Uganda is still having a bigger burden of Anaemia due to poor feeding patterns. This is according to Dr Charles Olaro, the Director of Health Services in the Office of the Director of Curative Services- Ministry of Health.
Dr Olaro made this revelation on Thursday at the Ministry of Health Headquarters while receiving dewormers worth Shs601m from Food for Hungry and World Vision where he said that 53 per cent of children under 5 years and 32 per cent of women of reproductive age suffer from Anaemia which has reduced immunity to fight diseases such Malaria.
“The worm infections have serious consequences on the health and nutrition well-being of individuals; Intestinal inflammation and obstruction. Interfere with nutrient uptake leading to Anaemia, malnutrition impaired mental and physical development, this poses a serious threat to children’s health, education and productivity,” he said.
Dr. Olaro added due to poor feeding, most children and mothers suffer from Anaemia and face consequences such as the increased risk of infections and increased maternal, infant and child mortality rates.
“It is therefore important that these worms are removed from the body for all individuals most especially children and pregnant women as they are the most at risk. We recommend deworming twice a year using Albendazole or Mebendazole,” he said.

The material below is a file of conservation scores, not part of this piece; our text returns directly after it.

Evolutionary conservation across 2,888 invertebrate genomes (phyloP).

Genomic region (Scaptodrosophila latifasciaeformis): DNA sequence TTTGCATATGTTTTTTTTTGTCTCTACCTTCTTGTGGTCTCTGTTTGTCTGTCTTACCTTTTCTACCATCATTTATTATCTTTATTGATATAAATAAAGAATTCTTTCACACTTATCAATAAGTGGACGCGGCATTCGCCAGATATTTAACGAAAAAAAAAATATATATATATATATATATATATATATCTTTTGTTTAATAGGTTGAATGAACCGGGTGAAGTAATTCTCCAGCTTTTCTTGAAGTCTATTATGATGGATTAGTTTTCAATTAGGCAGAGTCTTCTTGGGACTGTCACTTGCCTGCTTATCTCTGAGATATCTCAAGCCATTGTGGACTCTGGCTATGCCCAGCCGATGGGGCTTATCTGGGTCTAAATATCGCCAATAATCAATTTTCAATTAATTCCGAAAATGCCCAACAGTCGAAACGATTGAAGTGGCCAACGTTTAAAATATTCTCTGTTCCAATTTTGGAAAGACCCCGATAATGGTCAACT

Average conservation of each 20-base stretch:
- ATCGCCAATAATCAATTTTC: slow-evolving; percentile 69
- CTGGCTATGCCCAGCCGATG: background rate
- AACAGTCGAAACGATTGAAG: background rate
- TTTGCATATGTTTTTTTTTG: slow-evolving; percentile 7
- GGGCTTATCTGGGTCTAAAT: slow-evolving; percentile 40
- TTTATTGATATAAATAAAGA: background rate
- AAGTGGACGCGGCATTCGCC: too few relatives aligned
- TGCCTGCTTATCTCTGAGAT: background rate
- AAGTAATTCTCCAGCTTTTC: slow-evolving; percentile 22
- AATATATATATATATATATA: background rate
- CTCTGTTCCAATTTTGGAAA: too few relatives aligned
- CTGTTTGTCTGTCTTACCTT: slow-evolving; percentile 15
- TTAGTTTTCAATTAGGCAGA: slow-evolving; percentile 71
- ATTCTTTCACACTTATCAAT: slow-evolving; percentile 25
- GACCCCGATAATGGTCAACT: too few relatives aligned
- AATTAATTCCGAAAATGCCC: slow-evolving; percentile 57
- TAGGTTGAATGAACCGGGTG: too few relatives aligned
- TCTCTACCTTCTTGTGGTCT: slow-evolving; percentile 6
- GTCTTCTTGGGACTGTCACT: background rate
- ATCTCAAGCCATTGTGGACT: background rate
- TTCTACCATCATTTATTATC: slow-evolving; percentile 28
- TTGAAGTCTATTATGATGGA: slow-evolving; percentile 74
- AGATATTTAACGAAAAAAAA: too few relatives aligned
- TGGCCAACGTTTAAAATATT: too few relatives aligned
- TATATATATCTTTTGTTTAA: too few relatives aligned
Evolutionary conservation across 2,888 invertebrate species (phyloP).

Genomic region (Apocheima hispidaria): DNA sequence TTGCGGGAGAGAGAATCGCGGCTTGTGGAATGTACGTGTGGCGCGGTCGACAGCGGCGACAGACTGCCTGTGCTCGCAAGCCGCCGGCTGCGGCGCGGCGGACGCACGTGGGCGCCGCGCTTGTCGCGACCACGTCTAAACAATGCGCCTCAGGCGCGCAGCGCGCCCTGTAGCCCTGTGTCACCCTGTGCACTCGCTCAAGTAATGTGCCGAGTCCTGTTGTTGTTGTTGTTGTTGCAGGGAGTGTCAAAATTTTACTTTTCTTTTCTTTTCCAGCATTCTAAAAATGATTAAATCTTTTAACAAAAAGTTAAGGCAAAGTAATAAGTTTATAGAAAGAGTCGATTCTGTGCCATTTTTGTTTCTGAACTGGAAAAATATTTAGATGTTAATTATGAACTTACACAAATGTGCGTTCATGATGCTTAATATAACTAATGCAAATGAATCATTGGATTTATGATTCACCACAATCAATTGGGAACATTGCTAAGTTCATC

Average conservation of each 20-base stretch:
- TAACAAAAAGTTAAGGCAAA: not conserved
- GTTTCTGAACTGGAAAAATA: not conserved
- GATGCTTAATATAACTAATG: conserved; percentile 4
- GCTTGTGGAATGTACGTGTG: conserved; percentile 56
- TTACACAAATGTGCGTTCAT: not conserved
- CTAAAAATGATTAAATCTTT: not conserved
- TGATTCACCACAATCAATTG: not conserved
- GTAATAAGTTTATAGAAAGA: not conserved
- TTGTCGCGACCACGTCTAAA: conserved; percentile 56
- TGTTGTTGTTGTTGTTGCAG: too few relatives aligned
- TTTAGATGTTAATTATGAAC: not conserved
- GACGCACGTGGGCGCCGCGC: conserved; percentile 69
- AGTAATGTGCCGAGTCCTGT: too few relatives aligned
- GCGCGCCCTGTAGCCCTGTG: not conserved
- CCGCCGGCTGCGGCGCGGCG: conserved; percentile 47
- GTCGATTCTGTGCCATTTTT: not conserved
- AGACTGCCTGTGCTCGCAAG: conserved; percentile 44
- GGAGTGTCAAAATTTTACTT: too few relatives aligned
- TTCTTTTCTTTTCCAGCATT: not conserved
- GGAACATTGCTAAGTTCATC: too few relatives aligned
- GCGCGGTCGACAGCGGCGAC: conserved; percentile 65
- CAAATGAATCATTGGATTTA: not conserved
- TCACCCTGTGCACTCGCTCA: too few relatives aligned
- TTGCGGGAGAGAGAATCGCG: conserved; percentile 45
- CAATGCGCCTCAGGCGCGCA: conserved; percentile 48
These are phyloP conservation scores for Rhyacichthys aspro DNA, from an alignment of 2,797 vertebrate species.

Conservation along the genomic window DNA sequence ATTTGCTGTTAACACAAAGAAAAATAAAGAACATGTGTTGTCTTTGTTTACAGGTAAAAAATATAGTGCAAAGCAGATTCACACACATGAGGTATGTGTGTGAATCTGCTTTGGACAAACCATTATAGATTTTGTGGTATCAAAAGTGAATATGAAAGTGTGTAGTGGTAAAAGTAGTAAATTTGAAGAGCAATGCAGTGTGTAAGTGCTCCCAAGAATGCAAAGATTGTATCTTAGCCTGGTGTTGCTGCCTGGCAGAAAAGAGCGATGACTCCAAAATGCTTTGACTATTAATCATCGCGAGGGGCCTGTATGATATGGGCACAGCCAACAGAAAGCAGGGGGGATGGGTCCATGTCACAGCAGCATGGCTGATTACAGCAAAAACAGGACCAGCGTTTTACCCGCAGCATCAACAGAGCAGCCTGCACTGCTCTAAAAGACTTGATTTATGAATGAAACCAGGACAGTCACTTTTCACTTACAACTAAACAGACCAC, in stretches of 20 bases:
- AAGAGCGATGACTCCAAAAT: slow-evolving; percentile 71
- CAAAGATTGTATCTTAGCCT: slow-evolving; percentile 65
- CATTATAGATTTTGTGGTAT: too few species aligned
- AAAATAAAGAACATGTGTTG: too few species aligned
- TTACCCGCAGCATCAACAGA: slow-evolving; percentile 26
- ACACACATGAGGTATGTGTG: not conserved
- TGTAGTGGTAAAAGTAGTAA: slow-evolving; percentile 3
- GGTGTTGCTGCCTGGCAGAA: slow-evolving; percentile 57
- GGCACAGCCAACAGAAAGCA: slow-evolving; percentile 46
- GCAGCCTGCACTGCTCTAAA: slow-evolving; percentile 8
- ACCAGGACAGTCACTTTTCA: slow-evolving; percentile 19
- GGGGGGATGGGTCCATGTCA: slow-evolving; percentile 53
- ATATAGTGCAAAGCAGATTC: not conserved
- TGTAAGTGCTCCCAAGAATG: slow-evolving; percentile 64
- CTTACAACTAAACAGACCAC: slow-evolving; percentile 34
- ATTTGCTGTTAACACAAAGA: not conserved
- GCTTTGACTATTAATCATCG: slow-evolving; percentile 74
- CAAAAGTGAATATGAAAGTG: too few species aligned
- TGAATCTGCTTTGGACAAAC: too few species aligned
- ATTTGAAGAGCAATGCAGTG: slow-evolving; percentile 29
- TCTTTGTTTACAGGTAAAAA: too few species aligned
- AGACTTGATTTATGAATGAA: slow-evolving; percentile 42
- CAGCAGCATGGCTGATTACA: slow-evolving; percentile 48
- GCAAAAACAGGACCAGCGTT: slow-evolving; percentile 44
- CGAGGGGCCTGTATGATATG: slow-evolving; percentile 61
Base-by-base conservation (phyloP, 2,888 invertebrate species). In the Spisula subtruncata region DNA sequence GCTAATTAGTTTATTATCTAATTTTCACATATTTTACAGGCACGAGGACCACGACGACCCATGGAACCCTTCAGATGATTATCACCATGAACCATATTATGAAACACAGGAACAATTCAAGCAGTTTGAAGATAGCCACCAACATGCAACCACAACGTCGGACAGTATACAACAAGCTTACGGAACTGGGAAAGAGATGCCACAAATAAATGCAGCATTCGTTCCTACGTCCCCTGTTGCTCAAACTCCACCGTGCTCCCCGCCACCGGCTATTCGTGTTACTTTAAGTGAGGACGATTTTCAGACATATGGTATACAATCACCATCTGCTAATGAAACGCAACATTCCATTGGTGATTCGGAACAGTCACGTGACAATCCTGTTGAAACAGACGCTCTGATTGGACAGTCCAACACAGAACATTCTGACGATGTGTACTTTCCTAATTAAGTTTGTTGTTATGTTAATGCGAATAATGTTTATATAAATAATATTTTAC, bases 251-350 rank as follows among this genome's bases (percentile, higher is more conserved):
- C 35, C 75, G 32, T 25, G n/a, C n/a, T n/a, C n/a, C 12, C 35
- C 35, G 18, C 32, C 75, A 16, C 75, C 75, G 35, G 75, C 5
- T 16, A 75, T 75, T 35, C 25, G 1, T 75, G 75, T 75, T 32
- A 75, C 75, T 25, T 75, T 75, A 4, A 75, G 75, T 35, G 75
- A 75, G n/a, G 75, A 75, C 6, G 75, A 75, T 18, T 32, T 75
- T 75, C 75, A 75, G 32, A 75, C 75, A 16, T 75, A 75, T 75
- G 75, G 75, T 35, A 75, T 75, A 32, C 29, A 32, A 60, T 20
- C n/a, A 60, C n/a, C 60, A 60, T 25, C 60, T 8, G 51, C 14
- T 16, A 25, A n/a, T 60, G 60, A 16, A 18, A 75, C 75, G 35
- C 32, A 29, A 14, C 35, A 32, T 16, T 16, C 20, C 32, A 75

He advised that people should always avoid cold or half-cooked food, and dirty water because worms live in such conditions “As you all know, worms always dwell in the environment we live especially the soils, dirty water, unwashed fruits and vegetables, half-cooked foods especially meats.”
Dr Olara welcomed the donation of 4.5 million doses of de-wormers worthy of Shs601m from Food for the Hungry and World Vision. He added that the donated doses contributed 20 per cent of the total needed doses (24 million doses).
While handing over the 4.5 million doses to Dr Olaro, the Country Director of Food for the Hungry Dorothy Namayanja cautioned that undernutrition in both children and mothers costs Uganda 5.6 per cent of Gross Domestic Product annually, therefore every dollar invested in reducing chronic undernutrition in children yields USD16 returns.
“Outcomes of deworming include; Decreased Anaemia and improved nutrition, increased growth and weight gain. Improved cognitive, mental and physical development in children’s ability to learn better and be more active in school. The 4.5 million doses are enough to cover 4.5 million children, which translates to about 20 per cent of the national need for the upcoming April child health days which kind is a donation from FH Canada through food for the Hungry Uganda offices,” she said.
Meanwhile, the donated drugs will be used during routine service delivery and Integrated Child Health Days (ICHDs).
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